After months of setbacks – including the delay twice – Ethiopia has had its election.
Originally scheduled for August 2020, it has been postponed until June 5 due to the coronavirus pandemic. It has been delayed again to allow more time to address voter registration problems and other electoral challenges in Africa’s second most populous country, eventually taking place on 21 June.
On Saturday, the Ethiopian National Electoral Council (NEBE) announced that the party of Prime Minister Abiy Ahmed had won a landslide victory in its first electoral contest.
Hailing what he described as a “historic” election, Abiy said his Prosperity Party (PP) was “happy to have been chosen by the will of the people to administer the country”.
The late conclusion of the election is undoubtedly a significant moment, even when polls have been overshadowed by a boycott of the opposition, conflict in the northern Tigray region and instability elsewhere. The NEBE has channeled a lot of money and efforts to overcome a myriad of obstacles and hold elections during the pandemic.
“I think NEBE has done a reasonable job in difficult circumstances and may have created the kind of institutions and precedents that Ethiopia needs,” Terrence Lyons told the Jimmy and Rosalynn Carter School of Peace and Conflict Resolution. George Mason University.
But, at the same time, observers say, it is impossible to overcome how many restrictions that characterized the election, and which were not related to COVID-19, speak to much larger fault lines circulating throughout the country. Ethiopia. It means that Abiy, who went to power in 2018 after years of anti-government protests, has little reason to claim victory.
At stake, some say, is not only Ethiopia’s democratic renaissance and rupture from its authoritarian past, but potentially the country’s survival as a nation-state.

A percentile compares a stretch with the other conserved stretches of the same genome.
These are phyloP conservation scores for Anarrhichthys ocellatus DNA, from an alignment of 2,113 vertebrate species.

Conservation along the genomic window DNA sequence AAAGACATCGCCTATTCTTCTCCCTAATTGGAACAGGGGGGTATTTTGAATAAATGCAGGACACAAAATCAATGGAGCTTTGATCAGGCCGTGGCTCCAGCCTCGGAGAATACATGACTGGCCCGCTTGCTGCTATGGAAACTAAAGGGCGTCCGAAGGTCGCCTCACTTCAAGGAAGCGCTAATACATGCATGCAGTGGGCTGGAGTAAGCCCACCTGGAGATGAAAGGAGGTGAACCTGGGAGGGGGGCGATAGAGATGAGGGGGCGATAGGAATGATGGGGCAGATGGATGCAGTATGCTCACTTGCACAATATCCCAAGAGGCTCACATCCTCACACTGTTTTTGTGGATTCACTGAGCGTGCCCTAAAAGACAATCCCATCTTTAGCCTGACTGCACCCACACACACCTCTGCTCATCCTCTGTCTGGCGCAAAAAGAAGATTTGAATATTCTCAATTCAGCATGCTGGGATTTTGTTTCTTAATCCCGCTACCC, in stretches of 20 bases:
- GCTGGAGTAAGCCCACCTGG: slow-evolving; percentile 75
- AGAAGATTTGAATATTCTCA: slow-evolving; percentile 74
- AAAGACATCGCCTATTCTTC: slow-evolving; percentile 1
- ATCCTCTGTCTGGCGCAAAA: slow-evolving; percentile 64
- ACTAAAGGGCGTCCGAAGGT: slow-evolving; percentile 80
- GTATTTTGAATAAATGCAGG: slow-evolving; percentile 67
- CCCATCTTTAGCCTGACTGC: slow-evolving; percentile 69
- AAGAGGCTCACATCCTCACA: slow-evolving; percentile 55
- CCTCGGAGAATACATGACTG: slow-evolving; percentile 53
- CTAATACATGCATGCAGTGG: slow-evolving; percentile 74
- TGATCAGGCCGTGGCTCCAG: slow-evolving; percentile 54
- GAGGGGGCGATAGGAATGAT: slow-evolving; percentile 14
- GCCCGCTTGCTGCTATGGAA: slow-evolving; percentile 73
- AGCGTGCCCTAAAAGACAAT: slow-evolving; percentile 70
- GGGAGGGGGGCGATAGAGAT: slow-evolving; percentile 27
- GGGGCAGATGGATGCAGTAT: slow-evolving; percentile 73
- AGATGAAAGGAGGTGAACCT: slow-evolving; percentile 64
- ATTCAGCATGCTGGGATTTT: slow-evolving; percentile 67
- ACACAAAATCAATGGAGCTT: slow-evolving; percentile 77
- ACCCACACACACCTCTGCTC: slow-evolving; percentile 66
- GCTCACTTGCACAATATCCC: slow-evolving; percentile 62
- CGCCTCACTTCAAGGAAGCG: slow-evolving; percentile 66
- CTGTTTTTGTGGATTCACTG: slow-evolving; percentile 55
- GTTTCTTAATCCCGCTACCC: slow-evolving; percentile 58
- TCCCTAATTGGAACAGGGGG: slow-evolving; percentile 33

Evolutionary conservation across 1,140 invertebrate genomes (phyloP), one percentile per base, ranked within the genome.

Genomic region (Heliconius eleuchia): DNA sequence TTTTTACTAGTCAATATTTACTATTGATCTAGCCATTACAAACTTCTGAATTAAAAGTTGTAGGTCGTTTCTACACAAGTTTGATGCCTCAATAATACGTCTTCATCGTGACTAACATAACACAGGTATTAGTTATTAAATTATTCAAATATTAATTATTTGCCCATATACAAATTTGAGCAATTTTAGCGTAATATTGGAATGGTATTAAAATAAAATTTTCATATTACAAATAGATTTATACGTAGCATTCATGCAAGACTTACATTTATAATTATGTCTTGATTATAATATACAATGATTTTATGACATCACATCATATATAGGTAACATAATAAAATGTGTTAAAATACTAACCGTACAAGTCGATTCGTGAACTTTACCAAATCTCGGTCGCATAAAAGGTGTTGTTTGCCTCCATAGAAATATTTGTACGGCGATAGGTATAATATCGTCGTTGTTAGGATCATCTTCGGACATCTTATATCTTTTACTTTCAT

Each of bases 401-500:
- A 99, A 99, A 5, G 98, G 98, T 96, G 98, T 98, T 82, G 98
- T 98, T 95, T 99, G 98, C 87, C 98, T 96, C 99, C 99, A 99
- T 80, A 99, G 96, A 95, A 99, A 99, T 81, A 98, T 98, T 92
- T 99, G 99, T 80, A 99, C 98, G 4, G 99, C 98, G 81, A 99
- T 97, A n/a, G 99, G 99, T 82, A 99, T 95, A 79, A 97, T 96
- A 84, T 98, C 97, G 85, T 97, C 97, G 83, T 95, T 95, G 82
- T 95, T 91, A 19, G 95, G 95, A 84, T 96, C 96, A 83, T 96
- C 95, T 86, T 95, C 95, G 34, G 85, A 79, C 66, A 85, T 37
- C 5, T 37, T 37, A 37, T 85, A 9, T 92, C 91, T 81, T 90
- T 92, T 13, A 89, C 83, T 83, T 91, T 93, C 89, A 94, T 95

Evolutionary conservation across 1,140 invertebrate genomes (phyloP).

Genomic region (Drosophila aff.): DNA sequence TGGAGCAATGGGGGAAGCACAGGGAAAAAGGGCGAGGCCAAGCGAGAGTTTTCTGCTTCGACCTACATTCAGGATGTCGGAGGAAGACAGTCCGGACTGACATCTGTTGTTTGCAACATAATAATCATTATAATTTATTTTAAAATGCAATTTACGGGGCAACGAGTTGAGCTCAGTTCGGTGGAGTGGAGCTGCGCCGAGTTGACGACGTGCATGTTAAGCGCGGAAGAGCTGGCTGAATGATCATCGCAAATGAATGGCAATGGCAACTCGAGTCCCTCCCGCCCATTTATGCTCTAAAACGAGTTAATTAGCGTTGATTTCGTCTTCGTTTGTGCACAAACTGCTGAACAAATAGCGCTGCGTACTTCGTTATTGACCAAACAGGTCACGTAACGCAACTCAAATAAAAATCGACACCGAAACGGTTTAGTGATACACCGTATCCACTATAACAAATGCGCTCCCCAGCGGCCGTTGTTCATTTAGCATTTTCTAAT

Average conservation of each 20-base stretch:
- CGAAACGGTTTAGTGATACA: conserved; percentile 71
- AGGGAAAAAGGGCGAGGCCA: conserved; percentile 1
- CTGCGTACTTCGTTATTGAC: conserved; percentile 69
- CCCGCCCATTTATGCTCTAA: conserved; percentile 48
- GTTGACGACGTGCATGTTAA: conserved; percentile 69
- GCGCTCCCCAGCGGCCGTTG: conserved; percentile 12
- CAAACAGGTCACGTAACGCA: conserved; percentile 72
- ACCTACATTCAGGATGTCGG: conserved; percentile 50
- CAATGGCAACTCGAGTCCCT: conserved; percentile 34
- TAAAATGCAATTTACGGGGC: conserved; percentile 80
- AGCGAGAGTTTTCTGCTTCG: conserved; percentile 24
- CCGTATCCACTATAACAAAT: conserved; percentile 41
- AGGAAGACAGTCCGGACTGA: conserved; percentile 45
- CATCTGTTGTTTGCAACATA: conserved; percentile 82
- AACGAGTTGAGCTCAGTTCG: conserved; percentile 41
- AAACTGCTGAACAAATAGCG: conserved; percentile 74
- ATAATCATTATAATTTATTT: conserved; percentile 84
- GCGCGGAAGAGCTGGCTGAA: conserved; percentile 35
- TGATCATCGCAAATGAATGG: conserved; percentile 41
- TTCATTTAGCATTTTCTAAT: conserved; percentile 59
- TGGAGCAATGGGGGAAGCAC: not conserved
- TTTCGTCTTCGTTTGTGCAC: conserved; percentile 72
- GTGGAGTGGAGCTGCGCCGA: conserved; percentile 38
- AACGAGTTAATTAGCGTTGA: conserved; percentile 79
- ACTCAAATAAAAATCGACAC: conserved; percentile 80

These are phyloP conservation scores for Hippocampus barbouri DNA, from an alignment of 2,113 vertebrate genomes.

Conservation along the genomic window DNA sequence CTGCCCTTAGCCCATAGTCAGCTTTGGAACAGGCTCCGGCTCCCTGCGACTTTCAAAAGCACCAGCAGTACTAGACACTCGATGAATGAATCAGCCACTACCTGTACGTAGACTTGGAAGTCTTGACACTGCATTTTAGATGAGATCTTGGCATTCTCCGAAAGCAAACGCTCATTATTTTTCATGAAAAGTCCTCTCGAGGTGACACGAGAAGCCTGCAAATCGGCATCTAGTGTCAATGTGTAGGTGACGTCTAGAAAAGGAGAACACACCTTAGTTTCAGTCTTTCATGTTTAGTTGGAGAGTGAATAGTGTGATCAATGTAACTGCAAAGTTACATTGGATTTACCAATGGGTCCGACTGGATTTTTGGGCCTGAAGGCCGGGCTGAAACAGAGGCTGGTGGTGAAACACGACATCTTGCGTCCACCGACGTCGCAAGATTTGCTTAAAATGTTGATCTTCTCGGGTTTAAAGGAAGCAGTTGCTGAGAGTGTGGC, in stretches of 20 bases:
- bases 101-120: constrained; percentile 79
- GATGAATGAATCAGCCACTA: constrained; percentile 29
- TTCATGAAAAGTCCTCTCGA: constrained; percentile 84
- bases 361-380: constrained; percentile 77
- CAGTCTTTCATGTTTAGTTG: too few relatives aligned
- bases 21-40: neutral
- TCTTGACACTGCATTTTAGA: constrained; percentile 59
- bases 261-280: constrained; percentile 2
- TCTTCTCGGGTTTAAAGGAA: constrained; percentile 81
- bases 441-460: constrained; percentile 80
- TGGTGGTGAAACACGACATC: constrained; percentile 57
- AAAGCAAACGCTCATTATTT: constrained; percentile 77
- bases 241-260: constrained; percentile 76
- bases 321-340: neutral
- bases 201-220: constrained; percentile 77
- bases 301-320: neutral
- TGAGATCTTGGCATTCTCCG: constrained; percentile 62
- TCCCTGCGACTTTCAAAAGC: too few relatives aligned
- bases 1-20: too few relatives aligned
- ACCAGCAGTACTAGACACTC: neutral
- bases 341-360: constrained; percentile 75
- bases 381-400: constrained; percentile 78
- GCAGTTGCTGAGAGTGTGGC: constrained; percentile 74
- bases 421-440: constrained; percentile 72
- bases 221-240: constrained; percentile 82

“Far from providing legitimacy to the government and stability to the country, elections – boycotted by opposition parties and undertaken in the midst of a war – are likely to pull Ethiopia further, to disastrous effect,” Tsedale Lemma , the founder of Addis Standard, an independent monthly magazine in Ethiopia, wrote in a op-ed in the New York Times on election day.
“Reformulation of Ethiopia”
One of the most glaring issues with the election was that it did not include Tigray, who represents 38 seats in the national parliament from 547 constituencies. Home to six million people, the region was torn down in eight months catastrophic conflict pitting the federal government and its Eritrean allies against the Tigray People’s Liberation Front (TPLF), Tigray’s former governing party that also used to dominate national politics until Abiy took his place. .
Many other Ethiopians did not participate in the election due to worsening security in the Oromia, Benishangul-Gumuz and Amhara regions, from which 64 constituencies are expected to wait for the second round of voting on September 6, while there was no set date for the polls in Tigray, as the capital, Mekelle, was recently retaken by forces loyal to TPLF. The long-term ally of Ethiopia, the United States, which has already talked about Tigray, has prevented the exclusion of so many voters at risk of undermining confidence in the process.
In addition to what some critics of Abiy say is another failure to provide free and fair elections that fundamentally undermines the legitimacy of the government, the biggest problem at the heart of the ongoing cuts in Ethiopia remains the dispute over nature of the Ethiopian state, which metastasizes in the form of the Tigray conflict that remains Abiy’s most immediate and biggest challenge, even when his government announced a unilateral ceasefire until September.
It all depends on the balance of power between the federal center and the regions, and the role of ethnolinguistic identity groups in the federal system.
“The big question ahead is whether Abiy’s victory will encourage him to consolidate power and use the kinds of authoritarian means he used – arresting opposition, violating human rights, refusing negotiations with those he perceives. his enemies – or allow them to relax, acknowledge that their mandate is now secure, and take the opportunity to reach out and begin a process that is more inclusive and recognize that there are constituencies that have real grievances and oppose them , ”says Lyons, noting that many believe Abiy will lean towards the first option.